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Ludwig Van
Toronto Montreal

RECORD KEEPING | Batiashvili And Nézet-Séguin Carry Over For Another Album

By Paul E. Robinson on April 10, 2018

Yannick Nézet-Séguin and Lisa Batiashvili (Photo courtesy of Yannick Nézet-Séguin)
Yannick Nézet-Séguin and Lisa Batiashvili (Photo courtesy of Yannick Nézet-Séguin)

VISIONS OF PROKOFIEV. Prokofiev: Violin Concerto No. 1 in D major Op. 19. Violin Concerto No. 2 in G minor Op. 63. Romeo and Juliet: “Dance of the Knights” arr. Tamas Batiashvili. Cinderella: “Grand Waltz” arr. Tamás Batiashvili. The Love for Three Oranges: “Grand March” arr. Tamas Batiashvili. Lisa Batiashvili, violin. Chamber Orchestra of Europe/Yannick Nézet-Séguin. DG 479 8529. Total Time: 59:49.

Georgian violinist Lisa Batiashvili has rapidly ascended to the highest peaks of her profession, with outstanding recordings of Tchaikovsky and Sibelius concertos with Barenboim (DG 479 6038); Brahms with Thielemann (DG 479 0086) and the Shostakovich Violin Concerto No. 1 with Salonen (DG 477 9299). Now comes a superb Prokofiev album with Nézet-Séguin.

Batiashvili and Nézet-Séguin had already collaborated on some recordings of Tchaikovsky songs in arrangements for violin and piano with Nézet-Séguin at the keyboard, and now the fine rapport between the two musicians has clearly carried over to this new Prokofiev CD.

Prokofiev’s Violin Concertos are essential works for violin solo and chamber orchestra, with the composer giving the soloist the most transparent accompaniment imaginable. His orchestration is endlessly fresh and imaginative, even making discreet use of a tuba in the first concerto.

Prokofiev loves to show off the violin’s unique capacity to sing in long flowing lines, never more eloquently than in the second movement of Violin Concerto No. 2. That said, he also evokes the rough qualities of a country fiddler in the last movement of the same concerto. Batiashvili masters each of Prokofiev’s moods in the two concertos with achingly beautiful playing, rich in tone and earthy as required. Nézet-Séguin and the musicians of the Chamber Orchestra of Europe are ideal partners.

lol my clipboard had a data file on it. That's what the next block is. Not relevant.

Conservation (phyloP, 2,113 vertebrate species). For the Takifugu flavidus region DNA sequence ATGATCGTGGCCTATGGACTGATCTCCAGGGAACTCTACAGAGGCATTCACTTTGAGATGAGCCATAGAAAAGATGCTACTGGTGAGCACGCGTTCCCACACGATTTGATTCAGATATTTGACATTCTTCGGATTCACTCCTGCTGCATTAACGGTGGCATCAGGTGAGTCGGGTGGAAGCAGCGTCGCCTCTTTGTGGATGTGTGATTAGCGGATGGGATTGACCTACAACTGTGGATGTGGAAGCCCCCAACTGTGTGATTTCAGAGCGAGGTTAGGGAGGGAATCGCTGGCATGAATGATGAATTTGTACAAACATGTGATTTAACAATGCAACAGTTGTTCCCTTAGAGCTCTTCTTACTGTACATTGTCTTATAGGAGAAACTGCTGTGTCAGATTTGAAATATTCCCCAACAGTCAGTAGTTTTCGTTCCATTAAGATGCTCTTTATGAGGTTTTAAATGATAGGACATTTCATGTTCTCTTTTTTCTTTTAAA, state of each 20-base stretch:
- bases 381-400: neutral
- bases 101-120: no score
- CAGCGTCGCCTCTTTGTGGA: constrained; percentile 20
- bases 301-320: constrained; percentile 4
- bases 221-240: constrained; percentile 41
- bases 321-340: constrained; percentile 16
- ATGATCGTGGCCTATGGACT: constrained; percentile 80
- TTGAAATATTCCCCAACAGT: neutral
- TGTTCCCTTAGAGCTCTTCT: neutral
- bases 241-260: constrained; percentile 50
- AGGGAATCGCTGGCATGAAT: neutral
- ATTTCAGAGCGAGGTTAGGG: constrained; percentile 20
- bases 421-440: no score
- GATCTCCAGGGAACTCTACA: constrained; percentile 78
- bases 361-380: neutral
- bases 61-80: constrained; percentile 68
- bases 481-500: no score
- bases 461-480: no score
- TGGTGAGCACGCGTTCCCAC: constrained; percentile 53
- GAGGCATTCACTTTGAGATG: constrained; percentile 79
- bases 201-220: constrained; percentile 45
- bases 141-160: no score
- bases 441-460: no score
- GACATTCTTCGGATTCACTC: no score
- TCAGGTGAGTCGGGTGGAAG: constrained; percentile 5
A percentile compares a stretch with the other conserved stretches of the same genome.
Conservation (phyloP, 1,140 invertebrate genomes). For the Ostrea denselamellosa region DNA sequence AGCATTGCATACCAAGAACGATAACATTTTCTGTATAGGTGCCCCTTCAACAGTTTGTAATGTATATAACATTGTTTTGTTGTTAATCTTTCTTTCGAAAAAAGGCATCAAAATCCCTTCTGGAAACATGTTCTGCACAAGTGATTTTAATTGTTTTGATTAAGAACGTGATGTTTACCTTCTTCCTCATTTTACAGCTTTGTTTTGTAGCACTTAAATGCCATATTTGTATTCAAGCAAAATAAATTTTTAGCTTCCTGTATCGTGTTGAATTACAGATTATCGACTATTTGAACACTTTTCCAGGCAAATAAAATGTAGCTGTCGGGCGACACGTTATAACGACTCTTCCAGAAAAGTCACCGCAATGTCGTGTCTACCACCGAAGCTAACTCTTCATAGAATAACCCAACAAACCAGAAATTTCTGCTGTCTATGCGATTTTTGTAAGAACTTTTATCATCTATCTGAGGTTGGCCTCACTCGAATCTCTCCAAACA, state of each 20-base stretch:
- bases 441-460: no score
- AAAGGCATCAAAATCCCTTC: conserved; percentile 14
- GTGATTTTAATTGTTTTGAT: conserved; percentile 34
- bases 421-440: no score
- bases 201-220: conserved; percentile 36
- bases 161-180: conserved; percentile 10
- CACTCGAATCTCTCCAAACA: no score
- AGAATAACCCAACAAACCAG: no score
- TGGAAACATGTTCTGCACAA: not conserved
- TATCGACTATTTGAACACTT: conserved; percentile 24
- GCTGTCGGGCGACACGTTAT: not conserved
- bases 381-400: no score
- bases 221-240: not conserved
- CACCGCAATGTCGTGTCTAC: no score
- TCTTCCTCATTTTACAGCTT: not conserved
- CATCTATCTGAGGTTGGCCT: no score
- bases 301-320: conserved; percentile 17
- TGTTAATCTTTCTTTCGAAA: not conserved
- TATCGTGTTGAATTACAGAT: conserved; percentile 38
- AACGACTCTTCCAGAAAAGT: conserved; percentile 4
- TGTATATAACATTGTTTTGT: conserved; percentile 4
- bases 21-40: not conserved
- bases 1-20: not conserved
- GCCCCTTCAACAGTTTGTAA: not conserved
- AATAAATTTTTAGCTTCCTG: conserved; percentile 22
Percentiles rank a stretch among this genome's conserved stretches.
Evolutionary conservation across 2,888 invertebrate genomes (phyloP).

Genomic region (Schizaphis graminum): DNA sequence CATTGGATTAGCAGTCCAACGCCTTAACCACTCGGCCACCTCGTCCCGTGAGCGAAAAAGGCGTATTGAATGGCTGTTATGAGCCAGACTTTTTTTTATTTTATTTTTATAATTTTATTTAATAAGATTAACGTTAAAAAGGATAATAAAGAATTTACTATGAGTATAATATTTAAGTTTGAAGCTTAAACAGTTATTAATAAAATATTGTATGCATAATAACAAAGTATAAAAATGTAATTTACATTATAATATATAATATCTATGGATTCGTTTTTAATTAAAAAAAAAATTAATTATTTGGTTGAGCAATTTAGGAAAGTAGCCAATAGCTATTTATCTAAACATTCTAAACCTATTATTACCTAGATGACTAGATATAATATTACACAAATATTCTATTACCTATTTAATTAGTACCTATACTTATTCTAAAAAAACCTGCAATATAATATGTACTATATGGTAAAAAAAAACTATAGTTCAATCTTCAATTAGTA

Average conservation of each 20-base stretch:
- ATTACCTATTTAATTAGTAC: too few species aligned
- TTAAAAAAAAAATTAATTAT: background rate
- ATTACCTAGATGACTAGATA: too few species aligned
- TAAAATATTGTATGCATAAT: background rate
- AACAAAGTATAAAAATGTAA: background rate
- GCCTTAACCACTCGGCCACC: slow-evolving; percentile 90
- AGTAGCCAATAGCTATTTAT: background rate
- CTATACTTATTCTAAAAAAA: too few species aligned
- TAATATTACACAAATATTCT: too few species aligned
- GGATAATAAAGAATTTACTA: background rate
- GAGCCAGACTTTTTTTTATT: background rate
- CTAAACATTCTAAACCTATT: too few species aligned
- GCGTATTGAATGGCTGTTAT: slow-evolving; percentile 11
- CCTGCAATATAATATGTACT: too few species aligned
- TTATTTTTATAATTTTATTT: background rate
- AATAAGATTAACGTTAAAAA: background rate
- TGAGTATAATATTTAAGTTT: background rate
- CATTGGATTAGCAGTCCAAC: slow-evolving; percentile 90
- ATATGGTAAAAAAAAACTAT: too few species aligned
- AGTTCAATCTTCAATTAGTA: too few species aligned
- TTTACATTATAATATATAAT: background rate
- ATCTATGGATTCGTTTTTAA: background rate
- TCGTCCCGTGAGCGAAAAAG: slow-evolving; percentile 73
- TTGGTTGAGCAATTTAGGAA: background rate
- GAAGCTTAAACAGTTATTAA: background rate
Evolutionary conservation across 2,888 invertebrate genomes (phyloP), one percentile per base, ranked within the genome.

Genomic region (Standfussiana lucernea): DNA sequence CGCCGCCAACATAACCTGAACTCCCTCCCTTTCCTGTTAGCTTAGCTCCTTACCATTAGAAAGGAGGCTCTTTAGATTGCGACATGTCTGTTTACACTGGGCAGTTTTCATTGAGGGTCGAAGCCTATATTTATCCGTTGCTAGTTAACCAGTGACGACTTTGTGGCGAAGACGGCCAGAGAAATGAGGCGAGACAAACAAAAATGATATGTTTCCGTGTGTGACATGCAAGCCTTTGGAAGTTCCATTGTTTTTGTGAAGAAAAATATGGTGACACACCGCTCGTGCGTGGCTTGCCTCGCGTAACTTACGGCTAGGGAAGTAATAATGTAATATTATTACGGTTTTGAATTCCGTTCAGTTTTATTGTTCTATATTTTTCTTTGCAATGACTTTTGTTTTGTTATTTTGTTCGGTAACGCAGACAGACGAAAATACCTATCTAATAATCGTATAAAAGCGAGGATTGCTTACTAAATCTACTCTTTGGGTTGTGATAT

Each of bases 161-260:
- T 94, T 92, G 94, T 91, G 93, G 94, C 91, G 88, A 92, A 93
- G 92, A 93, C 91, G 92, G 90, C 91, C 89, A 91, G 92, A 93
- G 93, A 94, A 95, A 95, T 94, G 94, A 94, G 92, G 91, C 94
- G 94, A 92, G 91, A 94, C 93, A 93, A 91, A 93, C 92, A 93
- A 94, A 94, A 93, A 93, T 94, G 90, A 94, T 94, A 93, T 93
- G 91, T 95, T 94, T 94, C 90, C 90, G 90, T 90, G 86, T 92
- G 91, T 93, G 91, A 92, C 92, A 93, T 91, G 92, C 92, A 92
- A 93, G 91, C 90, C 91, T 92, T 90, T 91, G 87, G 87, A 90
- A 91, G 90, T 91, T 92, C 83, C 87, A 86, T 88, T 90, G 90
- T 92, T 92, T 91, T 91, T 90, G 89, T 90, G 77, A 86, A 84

The three short encore pieces on the CD are taken from two ballet scores and an opera by Prokofiev and arranged by the soloist’s father for violin and orchestra. Although the Romeo and Juliet excerpt suffers from an accompaniment far too heavy for a solo violin in concert, it works well enough on a recording. The lovely Cinderella waltz is far more successful.

Paul E. Robinson

Paul E. Robinson

Over the course of his career, Paul Evans Robinson has acquired a formidable reputation as a broadcaster, author, conductor, and teacher. He has communicated the joy of music to more than a generation of musicians and music lovers in Canada and elsewhere.
Paul E. Robinson
Paul E. Robinson

Paul E. Robinson

Over the course of his career, Paul Evans Robinson has acquired a formidable reputation as a broadcaster, author, conductor, and teacher. He has communicated the joy of music to more than a generation of musicians and music lovers in Canada and elsewhere.
Paul E. Robinson
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Ludwig Van Toronto

LEBRECHT LISTENS | Not Too Classical, Not Too Jazzy, Kirill Gerstein Goes Gershwin

By Ludwig Van on April 6, 2018

Kirill Gerstein gives new life to Gershwin’s dazzling conversation between jazz and classical music.
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SCRUTINY | Cleveland Orchestra Offers A Transcendent Concert Tristan und Isolde

By Joseph So on April 24, 2018

For devout Wagnerites within striking distance of Severance Hall in Cleveland, an important highlight this Spring is The Ecstasy of Tristan and Isolde, a “Festival Week” (April 21 – 29) focusing on the eternal love story of Tristan and Isolde, with the centerpiece being three concert performances of the monumental Wagner music drama.
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SCRUTINY | Bernstein@100 Offers A Unique Glimpse Into The Artist And The Man

By Joseph So on April 8, 2018

Bernstein@100 under the auspices of the Royal Conservatory of Music, was something special, thanks to the presence of Jamie Bernstein, the composer’s eldest daughter.
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